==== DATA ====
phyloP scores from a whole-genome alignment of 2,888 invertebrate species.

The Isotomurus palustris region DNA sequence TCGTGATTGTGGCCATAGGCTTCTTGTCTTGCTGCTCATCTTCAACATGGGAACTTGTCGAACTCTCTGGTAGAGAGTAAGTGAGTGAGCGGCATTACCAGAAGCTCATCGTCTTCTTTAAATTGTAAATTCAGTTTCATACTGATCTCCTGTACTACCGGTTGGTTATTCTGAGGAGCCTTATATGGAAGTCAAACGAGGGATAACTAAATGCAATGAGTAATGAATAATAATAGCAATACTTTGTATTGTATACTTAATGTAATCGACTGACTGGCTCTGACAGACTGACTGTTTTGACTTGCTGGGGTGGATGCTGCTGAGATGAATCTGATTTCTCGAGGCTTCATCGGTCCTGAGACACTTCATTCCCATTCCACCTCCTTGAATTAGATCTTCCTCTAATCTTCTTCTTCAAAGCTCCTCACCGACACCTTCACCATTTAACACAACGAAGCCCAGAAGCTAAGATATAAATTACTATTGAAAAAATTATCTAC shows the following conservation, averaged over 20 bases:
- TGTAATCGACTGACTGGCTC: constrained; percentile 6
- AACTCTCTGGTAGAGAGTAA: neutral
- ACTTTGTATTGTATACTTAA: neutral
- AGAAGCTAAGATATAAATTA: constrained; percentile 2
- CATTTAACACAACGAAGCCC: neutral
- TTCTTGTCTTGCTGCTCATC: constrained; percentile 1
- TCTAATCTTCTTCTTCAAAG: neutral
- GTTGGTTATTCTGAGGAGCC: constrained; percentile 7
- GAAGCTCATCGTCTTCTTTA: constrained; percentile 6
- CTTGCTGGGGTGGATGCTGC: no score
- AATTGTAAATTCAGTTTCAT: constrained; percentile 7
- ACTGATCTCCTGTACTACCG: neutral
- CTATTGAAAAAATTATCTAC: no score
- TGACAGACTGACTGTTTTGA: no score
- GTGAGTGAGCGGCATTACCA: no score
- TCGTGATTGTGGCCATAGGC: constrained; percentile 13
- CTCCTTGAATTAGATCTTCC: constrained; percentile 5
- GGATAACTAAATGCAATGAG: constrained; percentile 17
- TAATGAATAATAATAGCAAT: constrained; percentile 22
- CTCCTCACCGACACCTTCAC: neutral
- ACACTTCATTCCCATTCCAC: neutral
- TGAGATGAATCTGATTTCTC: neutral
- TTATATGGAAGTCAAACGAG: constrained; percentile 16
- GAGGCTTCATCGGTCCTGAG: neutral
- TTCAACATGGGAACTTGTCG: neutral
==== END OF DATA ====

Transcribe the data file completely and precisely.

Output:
phyloP scores from a whole-genome alignment of 2,888 invertebrate species.

The Isotomurus palustris region DNA sequence TCGTGATTGTGGCCATAGGCTTCTTGTCTTGCTGCTCATCTTCAACATGGGAACTTGTCGAACTCTCTGGTAGAGAGTAAGTGAGTGAGCGGCATTACCAGAAGCTCATCGTCTTCTTTAAATTGTAAATTCAGTTTCATACTGATCTCCTGTACTACCGGTTGGTTATTCTGAGGAGCCTTATATGGAAGTCAAACGAGGGATAACTAAATGCAATGAGTAATGAATAATAATAGCAATACTTTGTATTGTATACTTAATGTAATCGACTGACTGGCTCTGACAGACTGACTGTTTTGACTTGCTGGGGTGGATGCTGCTGAGATGAATCTGATTTCTCGAGGCTTCATCGGTCCTGAGACACTTCATTCCCATTCCACCTCCTTGAATTAGATCTTCCTCTAATCTTCTTCTTCAAAGCTCCTCACCGACACCTTCACCATTTAACACAACGAAGCCCAGAAGCTAAGATATAAATTACTATTGAAAAAATTATCTAC shows the following conservation, averaged over 20 bases:
- TGTAATCGACTGACTGGCTC: constrained; percentile 6
- AACTCTCTGGTAGAGAGTAA: neutral
- ACTTTGTATTGTATACTTAA: neutral
- AGAAGCTAAGATATAAATTA: constrained; percentile 2
- CATTTAACACAACGAAGCCC: neutral
- TTCTTGTCTTGCTGCTCATC: constrained; percentile 1
- TCTAATCTTCTTCTTCAAAG: neutral
- GTTGGTTATTCTGAGGAGCC: constrained; percentile 7
- GAAGCTCATCGTCTTCTTTA: constrained; percentile 6
- CTTGCTGGGGTGGATGCTGC: no score
- AATTGTAAATTCAGTTTCAT: constrained; percentile 7
- ACTGATCTCCTGTACTACCG: neutral
- CTATTGAAAAAATTATCTAC: no score
- TGACAGACTGACTGTTTTGA: no score
- GTGAGTGAGCGGCATTACCA: no score
- TCGTGATTGTGGCCATAGGC: constrained; percentile 13
- CTCCTTGAATTAGATCTTCC: constrained; percentile 5
- GGATAACTAAATGCAATGAG: constrained; percentile 17
- TAATGAATAATAATAGCAAT: constrained; percentile 22
- CTCCTCACCGACACCTTCAC: neutral
- ACACTTCATTCCCATTCCAC: neutral
- TGAGATGAATCTGATTTCTC: neutral
- TTATATGGAAGTCAAACGAG: constrained; percentile 16
- GAGGCTTCATCGGTCCTGAG: neutral
- TTCAACATGGGAACTTGTCG: neutral